January Update

It’s been a very good first year for Living Streets in Bristol!  Please read on for an update…..

20mph zones
‘DIY’ streets – example from Montpelier
Pedestrian crossing light review
Stapleton Road Consultation
City Centre Consultation
Gating order and PROW
Web/ Yahoogroup
Steering Group

20mph zones
Thanks to all those who made the effort to contact the council over the 20mph pilots. As you are probably aware, we won a resounding victory and almost all the roads the officers wanted excluded are now to be 20mph. In the East Bristol Zone there are no excluded roads northwest of the M32, and southeast of it only the Oldmarket one way system, Easton Way and the A420  are excluded, as far as Redfield.  We owe thanks to Jon Rogers for his firmness on the issue.
I won’t dwell on this as it is now old news but the scale of the change compared to the original proposals is vast: we are now being promised quite a radical scheme by UK standards instead of the mousey Portsmouth ‘side roads only’ plan.
The Traffic Regulation Orders (TROs) are being sought, with implementation planned for the spring. There are two important issues to consider: enforcement, and which areas should be next?

Realistically, although the police have agreed to the scheme, we know that police enforcement isn’t going to happen. It will be enforced by the actions of local people:

  • By those that drive at 20 forcing those behind to do likewise
  • By ‘taking over the street – the more people walk and cycle in the road, the more it will feel to drivers that they must drive slowly.
  • By street redesign: the council do not plan to make physical alterations to the roadspace – but we can! See below under ‘DIY streets’.
  • Community Speedwatch – local residents may be equipped with a radar speedgun courtesy of the police

Who’s next for 20mph? The pilot zones will undoubtedly be a success and it is possible the whole city could be included within a few years if we show the council it is popular. The LibDem administration want to identify the next areas and have funding earmarked so why not your area?  Residents in Bishopston, St Andrews, Cotham and Kingsdown have already expressed an interest. Speak to your neighbours, resident groups such as ‘transition’ groups and – obviously – let us know.

DIY streets

Next time you’re in Montpelier have a look at the Thali Corner Improvements which have led to the rediscovery of a long lost pavement: Living Streets held a spoof ‘reopening’ ceremony recently to mark the occasion.

These two inspired pieces of street furniture arose out of discussions at ‘Transition Montpelier’ meetings and were constructed on the day of a Halloween Street Party as part of the road closure…then left in place.  (thanks due to Peter Lipman of Sustrans for his advice on strategy). By stopping parking on the corner, they make crossing easier, stop lorries getting stuck and provide a home for trade bins in the gutter instead of the pavement. The bike racks mean less bikes on the railings obstructing the narrow pavements next to the Thali cafe. Everyone’s a winner!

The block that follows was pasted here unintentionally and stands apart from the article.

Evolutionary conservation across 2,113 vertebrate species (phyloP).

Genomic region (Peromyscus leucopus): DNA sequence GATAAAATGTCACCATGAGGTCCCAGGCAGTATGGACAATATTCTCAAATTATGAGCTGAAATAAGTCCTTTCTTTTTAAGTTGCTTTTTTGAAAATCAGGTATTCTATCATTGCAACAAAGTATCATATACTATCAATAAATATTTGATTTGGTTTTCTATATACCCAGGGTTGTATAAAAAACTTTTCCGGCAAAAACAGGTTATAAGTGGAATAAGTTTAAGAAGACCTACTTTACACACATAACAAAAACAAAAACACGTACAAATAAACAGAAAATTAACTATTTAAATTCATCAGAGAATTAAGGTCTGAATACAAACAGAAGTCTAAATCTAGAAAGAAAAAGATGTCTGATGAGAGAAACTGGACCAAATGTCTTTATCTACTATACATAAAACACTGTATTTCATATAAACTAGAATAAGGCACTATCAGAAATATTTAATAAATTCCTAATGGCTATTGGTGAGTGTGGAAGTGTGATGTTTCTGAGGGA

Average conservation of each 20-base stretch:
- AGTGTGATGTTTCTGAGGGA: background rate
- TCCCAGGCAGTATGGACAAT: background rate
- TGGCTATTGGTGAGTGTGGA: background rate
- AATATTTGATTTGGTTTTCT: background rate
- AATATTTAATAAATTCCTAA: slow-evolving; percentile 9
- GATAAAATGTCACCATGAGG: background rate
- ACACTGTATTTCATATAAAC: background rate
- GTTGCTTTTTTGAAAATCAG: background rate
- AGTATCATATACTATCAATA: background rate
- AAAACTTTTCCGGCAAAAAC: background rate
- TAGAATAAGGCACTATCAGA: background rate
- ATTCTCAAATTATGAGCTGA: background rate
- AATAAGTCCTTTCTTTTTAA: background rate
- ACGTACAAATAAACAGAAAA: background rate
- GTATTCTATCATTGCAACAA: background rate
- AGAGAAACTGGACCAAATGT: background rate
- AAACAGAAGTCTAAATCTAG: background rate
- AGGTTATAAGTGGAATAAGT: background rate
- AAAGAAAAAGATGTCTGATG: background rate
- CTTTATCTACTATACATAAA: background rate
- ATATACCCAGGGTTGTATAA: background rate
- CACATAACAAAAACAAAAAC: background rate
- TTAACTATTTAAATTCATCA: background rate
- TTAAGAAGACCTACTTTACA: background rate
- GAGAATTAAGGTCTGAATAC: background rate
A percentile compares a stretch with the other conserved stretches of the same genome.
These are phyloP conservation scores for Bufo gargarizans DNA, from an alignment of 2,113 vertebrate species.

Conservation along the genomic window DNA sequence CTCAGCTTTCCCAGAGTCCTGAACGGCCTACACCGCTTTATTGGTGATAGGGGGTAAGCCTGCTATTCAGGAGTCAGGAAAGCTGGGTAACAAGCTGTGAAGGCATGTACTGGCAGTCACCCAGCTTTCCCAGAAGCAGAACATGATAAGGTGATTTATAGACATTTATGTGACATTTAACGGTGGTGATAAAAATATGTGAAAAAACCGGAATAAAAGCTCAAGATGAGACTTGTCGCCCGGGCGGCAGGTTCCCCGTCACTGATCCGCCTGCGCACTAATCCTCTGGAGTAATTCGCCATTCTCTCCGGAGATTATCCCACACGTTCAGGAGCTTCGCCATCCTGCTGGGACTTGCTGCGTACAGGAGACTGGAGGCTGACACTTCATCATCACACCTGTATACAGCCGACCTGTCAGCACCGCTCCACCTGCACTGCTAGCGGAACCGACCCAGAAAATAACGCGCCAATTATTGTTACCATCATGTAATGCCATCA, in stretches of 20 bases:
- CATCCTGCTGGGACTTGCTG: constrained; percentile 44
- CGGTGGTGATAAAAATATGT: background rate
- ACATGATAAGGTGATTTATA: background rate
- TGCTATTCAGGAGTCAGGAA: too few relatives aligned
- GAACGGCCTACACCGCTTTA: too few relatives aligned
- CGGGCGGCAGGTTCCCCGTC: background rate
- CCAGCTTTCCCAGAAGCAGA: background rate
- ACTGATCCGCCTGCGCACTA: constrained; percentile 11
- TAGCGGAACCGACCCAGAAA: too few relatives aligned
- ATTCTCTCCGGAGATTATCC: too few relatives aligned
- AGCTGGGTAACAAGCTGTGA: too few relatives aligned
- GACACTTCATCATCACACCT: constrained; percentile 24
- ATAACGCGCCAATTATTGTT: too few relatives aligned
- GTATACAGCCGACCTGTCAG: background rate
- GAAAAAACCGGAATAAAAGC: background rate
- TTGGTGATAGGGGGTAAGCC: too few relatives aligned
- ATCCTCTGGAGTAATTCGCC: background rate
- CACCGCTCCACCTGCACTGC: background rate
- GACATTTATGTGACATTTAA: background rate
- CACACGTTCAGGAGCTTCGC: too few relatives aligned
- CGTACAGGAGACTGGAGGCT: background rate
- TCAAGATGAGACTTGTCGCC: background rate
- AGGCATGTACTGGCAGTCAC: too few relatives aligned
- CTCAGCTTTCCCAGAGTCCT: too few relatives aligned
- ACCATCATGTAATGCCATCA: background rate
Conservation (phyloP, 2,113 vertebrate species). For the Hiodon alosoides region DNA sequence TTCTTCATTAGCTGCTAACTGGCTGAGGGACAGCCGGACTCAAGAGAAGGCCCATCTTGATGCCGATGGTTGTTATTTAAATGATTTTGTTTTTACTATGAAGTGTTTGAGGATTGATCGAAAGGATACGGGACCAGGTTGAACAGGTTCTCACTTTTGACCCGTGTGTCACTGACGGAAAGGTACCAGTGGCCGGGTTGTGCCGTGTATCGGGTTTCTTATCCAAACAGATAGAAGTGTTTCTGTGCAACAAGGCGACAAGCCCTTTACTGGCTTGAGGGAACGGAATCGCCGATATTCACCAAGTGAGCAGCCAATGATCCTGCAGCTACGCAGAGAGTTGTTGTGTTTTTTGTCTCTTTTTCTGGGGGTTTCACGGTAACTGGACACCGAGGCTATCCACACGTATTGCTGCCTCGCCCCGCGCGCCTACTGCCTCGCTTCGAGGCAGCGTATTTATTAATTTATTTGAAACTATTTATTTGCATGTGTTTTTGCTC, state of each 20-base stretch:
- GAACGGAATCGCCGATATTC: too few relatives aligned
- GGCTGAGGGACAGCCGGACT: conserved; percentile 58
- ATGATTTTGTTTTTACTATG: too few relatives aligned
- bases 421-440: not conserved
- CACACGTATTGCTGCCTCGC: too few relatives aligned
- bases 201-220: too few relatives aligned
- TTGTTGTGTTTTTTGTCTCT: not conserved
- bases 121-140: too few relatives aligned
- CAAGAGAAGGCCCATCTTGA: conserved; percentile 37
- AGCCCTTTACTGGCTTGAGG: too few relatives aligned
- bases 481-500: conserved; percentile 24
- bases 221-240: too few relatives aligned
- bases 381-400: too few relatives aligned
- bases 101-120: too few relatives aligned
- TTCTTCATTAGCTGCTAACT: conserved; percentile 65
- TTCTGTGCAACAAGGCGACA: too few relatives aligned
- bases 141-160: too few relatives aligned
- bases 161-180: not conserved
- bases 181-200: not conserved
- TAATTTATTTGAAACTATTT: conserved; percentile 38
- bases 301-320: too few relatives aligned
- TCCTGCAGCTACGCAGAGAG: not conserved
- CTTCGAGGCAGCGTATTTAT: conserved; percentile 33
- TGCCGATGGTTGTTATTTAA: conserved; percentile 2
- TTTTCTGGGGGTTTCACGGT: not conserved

Unfortunately one resident thought she was a loser, and complained about the loss of ‘valuable parking space’ even though parking on that corner would be in breach of the Highway Code. A council officer phoned the main instigator in a threatening manner: Living Streets intervened and Jon Rogers ‘had a word’ with the relevant officer: the future of this installation now seems secure. The door appears wide open for other areas to do the same, and this is especially relevant as a means of traffic calming in 20mph areas. We have heard Mina Rd residents might be planning something….

Stapleton Rd Consultation

There is a new consultation out with relevance to pedestrians, concerning the part of Stapleton road from Muller Road  adjoining J2 of the M32 to Fishponds Rd (alongside the slip road where 3 pedestrians have been killed). This part of the Frome Cycleway plan and  involves creating a shared space pavement. These are controversial but it is wide and bollards will keep cars off the pavement so generally, this looks at worst neutral and perhaps an improvement for pedestrians. If you use this road regularly, what do you think?

The consultation closes on 15th January 2010.

Lights review

One of our priorities in the Summer was to get changes made to the light controlled crossings across the city, many of which had unacceptable and unneccessarily long crossing times for pedestrians. The council have carried out a review of some crossings  (though how they were chosen is unclear) and reduced the times at many.

The review states:

Key points: